Bear McCreary is a very talented composer who is best known for his work on the rebooted Battlestar Galactica and The Walking Dead. He is also plays the accordion, which is the coolest instrument in existence. Needless to say, I was thrilled when I was invited to an intimate performance of Bear’s at a local restaurant. Both the fangirl and the musician in me were giddy. I was very excited when he came out an announce the title of the show, North of Sunset, West of Vine, and then sat down at the piano. At that point I still assumed that Bear would be the main event of the show, but I was very wrong.
Raya Yarbrough, also known for her musical contributions to BSG, was the star of this performance. I came expecting the usual jazz club formula, but this show was something completely unique. An autobiographical story told through a combination of clever monologues and incredible music. Raya performed both acts (yes, BOTH… there were two of them) by seamlessly transitioning from spoken storytelling to singing, and then back again. The spoken parts are impeccably performed, with an instrumental soundtrack that accompanies every event and emotion that Raya portrays.
Raya’s frank honesty about her experiences growing up in urban Los Angeles can be shocking. She does not sugarcoat the difficulties she faced as a young woman or the inappropriate situations she was placed in as a child. Her performance is so compelling that it is impossible not to be completely captivated by every moment. Her experiences are varied, but they speak to the human element in us. Whether it be her aspirations for success in Hollywood, her struggles with the instability of divorce as a child, or the descriptions of the colorful characters who kaleidoscope through her life, everyone will relate to something in Raya’s story.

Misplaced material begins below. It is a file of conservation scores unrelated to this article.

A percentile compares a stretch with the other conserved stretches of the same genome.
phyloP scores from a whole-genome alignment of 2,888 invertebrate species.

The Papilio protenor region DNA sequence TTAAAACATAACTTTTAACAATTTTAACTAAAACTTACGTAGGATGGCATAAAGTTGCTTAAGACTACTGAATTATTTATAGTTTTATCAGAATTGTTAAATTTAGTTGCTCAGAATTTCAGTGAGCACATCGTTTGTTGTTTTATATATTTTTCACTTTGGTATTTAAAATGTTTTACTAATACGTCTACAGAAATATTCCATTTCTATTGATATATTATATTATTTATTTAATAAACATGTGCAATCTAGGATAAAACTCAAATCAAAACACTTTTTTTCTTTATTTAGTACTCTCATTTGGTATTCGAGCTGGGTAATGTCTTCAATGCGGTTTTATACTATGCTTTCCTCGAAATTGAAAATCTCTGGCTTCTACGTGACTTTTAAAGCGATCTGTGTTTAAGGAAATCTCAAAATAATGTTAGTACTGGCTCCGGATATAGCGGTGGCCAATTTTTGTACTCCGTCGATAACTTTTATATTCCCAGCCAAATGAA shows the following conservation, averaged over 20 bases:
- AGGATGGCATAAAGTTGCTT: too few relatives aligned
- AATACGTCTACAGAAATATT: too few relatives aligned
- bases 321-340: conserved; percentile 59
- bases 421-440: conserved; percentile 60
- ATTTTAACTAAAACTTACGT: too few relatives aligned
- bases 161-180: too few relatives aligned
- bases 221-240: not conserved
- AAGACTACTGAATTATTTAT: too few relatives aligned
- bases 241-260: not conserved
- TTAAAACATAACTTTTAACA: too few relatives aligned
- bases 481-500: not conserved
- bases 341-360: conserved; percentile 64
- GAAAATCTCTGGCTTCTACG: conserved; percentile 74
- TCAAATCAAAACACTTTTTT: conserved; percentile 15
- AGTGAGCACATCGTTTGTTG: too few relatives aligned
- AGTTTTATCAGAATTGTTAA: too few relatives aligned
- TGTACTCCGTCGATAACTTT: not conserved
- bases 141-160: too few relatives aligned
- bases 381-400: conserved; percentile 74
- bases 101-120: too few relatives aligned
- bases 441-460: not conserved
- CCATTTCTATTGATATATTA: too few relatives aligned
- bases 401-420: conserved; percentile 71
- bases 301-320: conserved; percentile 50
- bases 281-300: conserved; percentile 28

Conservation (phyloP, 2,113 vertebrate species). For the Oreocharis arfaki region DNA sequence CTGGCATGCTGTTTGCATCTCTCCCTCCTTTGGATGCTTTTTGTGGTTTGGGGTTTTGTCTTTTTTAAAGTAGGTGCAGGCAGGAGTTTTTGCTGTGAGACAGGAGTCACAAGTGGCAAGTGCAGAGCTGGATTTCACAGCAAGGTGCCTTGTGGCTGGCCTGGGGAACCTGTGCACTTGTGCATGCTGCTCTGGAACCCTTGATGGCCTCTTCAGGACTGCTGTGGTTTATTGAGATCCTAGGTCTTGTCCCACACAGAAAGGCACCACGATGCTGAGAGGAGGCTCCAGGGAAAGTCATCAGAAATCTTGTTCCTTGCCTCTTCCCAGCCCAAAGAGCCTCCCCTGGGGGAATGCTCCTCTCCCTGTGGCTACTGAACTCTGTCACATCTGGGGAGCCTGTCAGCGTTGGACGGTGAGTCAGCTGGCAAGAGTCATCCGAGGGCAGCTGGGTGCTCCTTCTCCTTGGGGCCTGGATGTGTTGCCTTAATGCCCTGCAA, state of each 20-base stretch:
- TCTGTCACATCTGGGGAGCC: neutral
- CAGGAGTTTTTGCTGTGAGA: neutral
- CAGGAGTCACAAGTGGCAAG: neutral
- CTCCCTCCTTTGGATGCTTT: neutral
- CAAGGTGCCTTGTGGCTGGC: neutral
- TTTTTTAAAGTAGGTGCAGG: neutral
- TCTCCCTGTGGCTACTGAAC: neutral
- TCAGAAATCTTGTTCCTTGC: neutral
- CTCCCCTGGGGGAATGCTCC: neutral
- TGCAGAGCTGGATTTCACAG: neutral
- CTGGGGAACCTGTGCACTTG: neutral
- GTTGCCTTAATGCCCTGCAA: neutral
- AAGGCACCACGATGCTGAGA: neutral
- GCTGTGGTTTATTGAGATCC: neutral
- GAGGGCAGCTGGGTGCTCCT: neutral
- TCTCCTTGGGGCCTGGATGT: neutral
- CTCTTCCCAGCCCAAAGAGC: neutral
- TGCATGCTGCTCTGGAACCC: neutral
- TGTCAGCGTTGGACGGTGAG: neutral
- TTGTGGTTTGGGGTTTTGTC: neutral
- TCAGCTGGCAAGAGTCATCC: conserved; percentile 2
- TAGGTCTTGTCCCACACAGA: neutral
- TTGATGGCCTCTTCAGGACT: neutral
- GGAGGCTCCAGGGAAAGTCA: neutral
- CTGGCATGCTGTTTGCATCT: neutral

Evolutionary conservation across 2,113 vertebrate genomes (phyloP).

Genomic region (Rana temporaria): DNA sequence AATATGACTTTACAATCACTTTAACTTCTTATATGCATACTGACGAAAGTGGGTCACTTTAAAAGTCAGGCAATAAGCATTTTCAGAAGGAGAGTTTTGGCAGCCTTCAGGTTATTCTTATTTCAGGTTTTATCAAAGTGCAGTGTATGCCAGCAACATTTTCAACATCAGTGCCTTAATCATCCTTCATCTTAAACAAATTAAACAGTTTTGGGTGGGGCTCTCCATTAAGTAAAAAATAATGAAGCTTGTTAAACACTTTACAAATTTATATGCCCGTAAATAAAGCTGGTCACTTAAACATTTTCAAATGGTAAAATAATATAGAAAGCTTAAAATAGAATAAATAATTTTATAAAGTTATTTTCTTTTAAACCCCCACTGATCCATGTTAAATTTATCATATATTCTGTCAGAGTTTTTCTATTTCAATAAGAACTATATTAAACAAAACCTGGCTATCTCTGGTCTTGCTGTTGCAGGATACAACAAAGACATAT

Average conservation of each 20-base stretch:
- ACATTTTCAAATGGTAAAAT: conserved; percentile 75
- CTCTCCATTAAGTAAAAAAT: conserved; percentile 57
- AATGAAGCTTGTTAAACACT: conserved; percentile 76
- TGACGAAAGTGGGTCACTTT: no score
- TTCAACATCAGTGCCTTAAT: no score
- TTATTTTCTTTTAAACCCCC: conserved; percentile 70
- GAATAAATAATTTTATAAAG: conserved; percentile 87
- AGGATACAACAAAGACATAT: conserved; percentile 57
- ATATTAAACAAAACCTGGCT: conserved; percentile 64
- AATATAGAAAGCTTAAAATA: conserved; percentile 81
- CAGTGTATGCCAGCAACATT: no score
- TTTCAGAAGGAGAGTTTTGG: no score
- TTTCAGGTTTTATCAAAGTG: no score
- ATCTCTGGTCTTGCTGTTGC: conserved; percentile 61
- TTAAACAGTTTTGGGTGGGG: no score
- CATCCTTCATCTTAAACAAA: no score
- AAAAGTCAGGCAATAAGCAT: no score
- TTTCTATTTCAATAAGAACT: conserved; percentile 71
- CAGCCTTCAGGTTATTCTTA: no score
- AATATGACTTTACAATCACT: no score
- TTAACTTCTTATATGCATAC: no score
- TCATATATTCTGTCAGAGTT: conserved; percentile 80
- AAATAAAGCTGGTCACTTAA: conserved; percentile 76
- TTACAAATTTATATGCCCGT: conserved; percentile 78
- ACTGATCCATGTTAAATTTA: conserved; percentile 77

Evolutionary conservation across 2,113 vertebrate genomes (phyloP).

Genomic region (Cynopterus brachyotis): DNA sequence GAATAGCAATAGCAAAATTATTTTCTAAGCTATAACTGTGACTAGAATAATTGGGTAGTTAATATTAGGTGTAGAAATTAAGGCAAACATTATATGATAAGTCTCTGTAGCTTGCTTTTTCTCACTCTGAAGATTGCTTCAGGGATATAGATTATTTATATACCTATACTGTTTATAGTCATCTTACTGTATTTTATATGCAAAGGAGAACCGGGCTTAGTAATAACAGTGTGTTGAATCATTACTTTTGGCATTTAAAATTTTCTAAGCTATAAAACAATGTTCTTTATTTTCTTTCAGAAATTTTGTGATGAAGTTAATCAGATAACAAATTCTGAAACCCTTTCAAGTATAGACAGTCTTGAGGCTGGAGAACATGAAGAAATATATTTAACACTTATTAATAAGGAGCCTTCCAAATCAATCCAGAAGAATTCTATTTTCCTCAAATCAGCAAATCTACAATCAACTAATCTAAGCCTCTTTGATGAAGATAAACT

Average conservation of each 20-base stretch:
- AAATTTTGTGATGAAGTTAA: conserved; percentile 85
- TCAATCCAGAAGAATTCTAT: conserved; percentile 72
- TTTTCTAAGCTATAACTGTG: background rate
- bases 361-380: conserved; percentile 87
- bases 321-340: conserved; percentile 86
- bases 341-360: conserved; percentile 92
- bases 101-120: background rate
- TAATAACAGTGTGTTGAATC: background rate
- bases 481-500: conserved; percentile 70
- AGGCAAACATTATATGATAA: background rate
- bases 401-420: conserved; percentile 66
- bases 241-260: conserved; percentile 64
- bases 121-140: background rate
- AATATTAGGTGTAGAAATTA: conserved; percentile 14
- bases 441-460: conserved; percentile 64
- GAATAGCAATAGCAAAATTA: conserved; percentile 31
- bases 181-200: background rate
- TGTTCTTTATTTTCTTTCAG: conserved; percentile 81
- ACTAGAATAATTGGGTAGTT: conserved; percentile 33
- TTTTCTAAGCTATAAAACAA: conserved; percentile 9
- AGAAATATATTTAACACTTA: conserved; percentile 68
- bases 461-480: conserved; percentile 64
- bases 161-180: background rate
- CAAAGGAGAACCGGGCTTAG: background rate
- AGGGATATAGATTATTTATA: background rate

I was caught completely off guard by how invested I became in Raya’s story. I had expected some great songs with the traditional segues and banter with the audience in between. Instead, I found myself so involved in the story that I sometimes forgot to clap at the end of songs (despite how amazing they were) because I was anticipating what she was going to say next. I was even moved to tears during one especially poignant song about a shabby, yet joyful Christmas in a single dad’s apartment.
Raya was spellbinding. Even the presence of a famous Sci-fi composer playing an accordion (again, the coolest instrument in existence) hardly pulled my gaze from her. That’s about the best praise I could possibly give a person. No really, she was fucking amazing. Plus, she cites Jem and the Holograms as a musical influence. You can’t beat that.